Virginia Needs the Community Flood Preparedness Fund

Flooding in Norfolk - Kenny Fletcher-CBF Staff - 1171x593

A flooded road in Norfok, Virginia.

Kenny Fletcher/CBF Staff

A critical legislation is currently under threat in the General Assembly.

Flooding is the most common and costly natural disaster, yet many localities across Virginia are not prepared to handle these increasingly frequent occurrences. That’s why we applauded the General Assembly for passing the Clean Energy and Community Flood Preparedness Act in 2020, which allowed Virginia to join the Regional Greenhouse Gas Initiative (RGGI) and created the Virginia Community Flood Preparedness Fund (CFPF).

The fund was established to support localities’ efforts to reduce the impacts of flooding and prioritizes projects that meet floodplain management standards, benefit the community as a whole, and use nature-based solutions to reduce flood risk (such as planting trees along waterways and building oyster reefs). The Department of Conservation and Recreation administers the fund and ensures that a minimum of 25 percent of funding is allocated to projects in low-income communities.

Unfortunately, this critical source of funding is currently threatened as newly proposed legislation would repeal the Clean Energy and Community Flood Preparedness Act. Currently, the sole source of funding for the CFPF comes from 45 percent of the revenue generated by participation in RGGI. Without this money, Virginians would be left with no alternative source of funding to address recurrent flooding despite 84 percent of voters supporting a state-run fund to reduce flood risks.

Updated rainfall intensity-duration-frequency models project the mid-Atlantic region will experience heavier downfalls in a shorter timespan than the land can absorb. Virginia Institute of Marine Sciences (VIMS) research projects sea levels at Sewell’s Point will rise between 1’ and 2.2’ by 2050. Already in the coastal areas of Virginia, access to hospitals, fire stations, and military bases are compromised due to rising seas. And a new study found that 16,000 more miles of roads are at risk of flooding due to climate change, taking into account both coastal and riverine flooding. Most of these roads are in Hampton Roads, but Northern Virginia has 400 miles at risk of flooding.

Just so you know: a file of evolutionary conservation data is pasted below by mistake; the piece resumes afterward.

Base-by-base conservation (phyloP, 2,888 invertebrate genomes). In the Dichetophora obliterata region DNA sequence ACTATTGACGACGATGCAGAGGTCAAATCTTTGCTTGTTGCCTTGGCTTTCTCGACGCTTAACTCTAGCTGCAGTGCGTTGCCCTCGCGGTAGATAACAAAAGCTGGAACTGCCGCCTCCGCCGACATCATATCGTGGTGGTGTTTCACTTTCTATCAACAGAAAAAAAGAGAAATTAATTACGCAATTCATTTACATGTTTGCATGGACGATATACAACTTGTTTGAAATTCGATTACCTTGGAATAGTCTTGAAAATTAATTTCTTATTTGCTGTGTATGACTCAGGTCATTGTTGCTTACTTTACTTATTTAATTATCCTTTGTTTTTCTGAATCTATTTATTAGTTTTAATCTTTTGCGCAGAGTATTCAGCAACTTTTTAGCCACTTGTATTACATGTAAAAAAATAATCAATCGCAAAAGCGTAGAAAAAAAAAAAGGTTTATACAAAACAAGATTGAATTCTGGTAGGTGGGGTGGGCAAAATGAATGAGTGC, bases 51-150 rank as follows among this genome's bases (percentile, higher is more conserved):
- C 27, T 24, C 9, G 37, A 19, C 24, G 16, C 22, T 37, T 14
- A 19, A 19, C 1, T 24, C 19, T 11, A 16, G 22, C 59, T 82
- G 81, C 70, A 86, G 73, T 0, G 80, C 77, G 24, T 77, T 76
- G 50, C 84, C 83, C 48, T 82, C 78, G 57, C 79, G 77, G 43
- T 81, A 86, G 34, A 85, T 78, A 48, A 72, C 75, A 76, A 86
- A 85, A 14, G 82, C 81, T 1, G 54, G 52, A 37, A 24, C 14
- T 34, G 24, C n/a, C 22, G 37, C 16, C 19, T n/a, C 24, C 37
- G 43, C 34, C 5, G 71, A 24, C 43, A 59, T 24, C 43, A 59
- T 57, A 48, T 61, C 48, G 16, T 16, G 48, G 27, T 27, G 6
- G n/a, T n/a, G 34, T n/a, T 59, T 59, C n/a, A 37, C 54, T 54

Dozens of localities across the state (see the map below) received more than $33 million in funding in 2021 for projects, studies, capacity building, and planning to mitigate flood risks. While flooding clearly impacts our coastal region (where annual damages are expected to increase from $400 million to $5.1 billion over the next 60 years), inland communities are equally vulnerable to the impacts of more frequent and intense storms. In Buchanan County in far western Virginia, for example, devastating flooding and mudslides during the summer of 2021 destroyed 20 homes and tragically took a life. Buchanan received funds from the CFPF to develop a resilience plan that will identify specific projects to alleviate future damage from flooding.

We need to continue to plan for, mitigate, and build resilience to the climate change impacts being felt today. Virginia needs a dedicated source of consistent funding to continue these efforts. We call on all legislators to keep Virginia in the Regional Greenhouse Gas Initiative, to keep the Community Flood Preparedness Fund statewide, and to keep authority for the CFPF in the Natural Resources Secretariat, which has the most experience planning for and mitigating flooding.

Virginians: Speak Up for Local Resiliency Plans!
Take Action

Gabby Troutman, Virginia Grassroots Coordinator

Issues in this Post

Advocacy   Climate Change   CBF in Virginia  


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